been researched the least – commercial cleaning equipment.
In 1997 the US CDC reported that a legionella variation, Lp-6, was cultured from samples obtained from various sources, including a carpet cleaning unit (vi). This discovery was part of an extensive search for the source of nosocomioal Legionnaires disease infections that had persisted in two US hospitals between 1987 and1996. While the hot water systems in the hospitals were identified as the source of the organisms, the disturbing implication is that the carpet cleaning unit may have been a contributing factor in spreading the infection.
Design still the same
The design of wet extraction systems in commercial cleaning equipment has barely changed in 100 years. The airflow is used with specialist floor tools, detergent and warm water to release contaminants, including food spills and human waste, from flooring and to collect the residue in a sealed recovery tank, which is regularly emptied but rarely cleaned, disinfected or allowed to dry. The corrugated extension hoses used with much of this equipment are wound up and stored, usually without rinsing, with excess liquid collecting in the lower corrugations, ready to be released after a period of incubation between uses.
Vacuum motors risk
The most important component for bio-aerosol generation and contamination is the vacuum motor(s). These are powerful fans, spinning at high speeds, atomising collected waste into large numbers of tiny droplets that are forcefully ejected through the exhaust port of the machine. The exhaust port is usually a straight route out of the side of the machine, conveniently at desk level, or directed downwards onto the floor under the machine. Disturbingly, on the majority of these machines there is little or no provision for filtration or ability for end-users to adapt filters to match the enormous amount of moist airflow.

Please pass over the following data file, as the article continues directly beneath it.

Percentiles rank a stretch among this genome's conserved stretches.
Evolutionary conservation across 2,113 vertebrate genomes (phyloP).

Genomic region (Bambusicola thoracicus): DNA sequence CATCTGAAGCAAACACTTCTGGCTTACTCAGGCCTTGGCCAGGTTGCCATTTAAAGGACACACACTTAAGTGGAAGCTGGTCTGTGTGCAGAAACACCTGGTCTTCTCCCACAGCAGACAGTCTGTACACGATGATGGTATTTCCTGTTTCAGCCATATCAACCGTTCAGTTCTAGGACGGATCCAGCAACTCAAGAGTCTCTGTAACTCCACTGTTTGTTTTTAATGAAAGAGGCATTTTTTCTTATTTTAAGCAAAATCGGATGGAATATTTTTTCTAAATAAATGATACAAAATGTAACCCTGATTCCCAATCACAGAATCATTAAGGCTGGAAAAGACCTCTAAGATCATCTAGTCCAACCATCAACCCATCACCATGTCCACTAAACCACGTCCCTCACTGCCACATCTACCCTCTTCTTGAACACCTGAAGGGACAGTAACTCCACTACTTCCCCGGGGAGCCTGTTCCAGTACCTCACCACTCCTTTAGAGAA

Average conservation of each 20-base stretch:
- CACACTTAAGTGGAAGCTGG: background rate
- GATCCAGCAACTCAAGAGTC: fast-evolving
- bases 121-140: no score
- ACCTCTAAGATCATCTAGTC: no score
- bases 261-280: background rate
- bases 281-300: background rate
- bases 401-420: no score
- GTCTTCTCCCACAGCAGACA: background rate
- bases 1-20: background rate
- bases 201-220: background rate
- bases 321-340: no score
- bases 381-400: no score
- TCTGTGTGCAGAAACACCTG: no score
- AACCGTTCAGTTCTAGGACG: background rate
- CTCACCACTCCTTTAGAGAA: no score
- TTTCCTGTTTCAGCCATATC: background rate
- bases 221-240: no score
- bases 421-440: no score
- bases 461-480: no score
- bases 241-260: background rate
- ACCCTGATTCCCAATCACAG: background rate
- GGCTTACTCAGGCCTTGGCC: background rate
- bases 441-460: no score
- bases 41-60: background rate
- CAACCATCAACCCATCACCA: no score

Manufacturers of these machines should carefully consider the potential for infection and environmental contamination from unfiltered wet exhaust units and take the matter in hand with future designs. Users of wet pick-up equipment should also carefully consider selection criteria including the availability of suitable exhaust filtration and the ease and accessibility of the waste tanks for cleaning and air drying between usages. In especially sensitive environments it may be necessary to develop risk management strategies to minimise the potential for this highly mobile equipment to become a source of indoor contamination with potentially infectious organisms or consider alternative cleaning methodologies.
To contact Brian Clark: http://www.janitech.com.au
(ii) Indoor Bioaerosols New Jersey Dept of Health and Senior Services Revised March, 1997
(iv) LEGIONELLOSIS RESPONSE PROTOCOL FOR NSW PUBLIC HEALTH UNITS NSW Health Revised September 6 2004
(v) http://www.admin.ox.ac.uk/safety/UPS0707.shtml Appendix 1
(vi) Sustained Transmission of Nosocomial Legionnaires Disease -- Arizona and Ohio. Morbidity and Mortality Weekly Report May 16, 1997 / 46(19);416-421 Center for Disease Control and Prevention
•We would appreciate readers' feedback to Brian Clark's findings - whether it be from users or vacuum manufacturers. Email firstname.lastname@example.org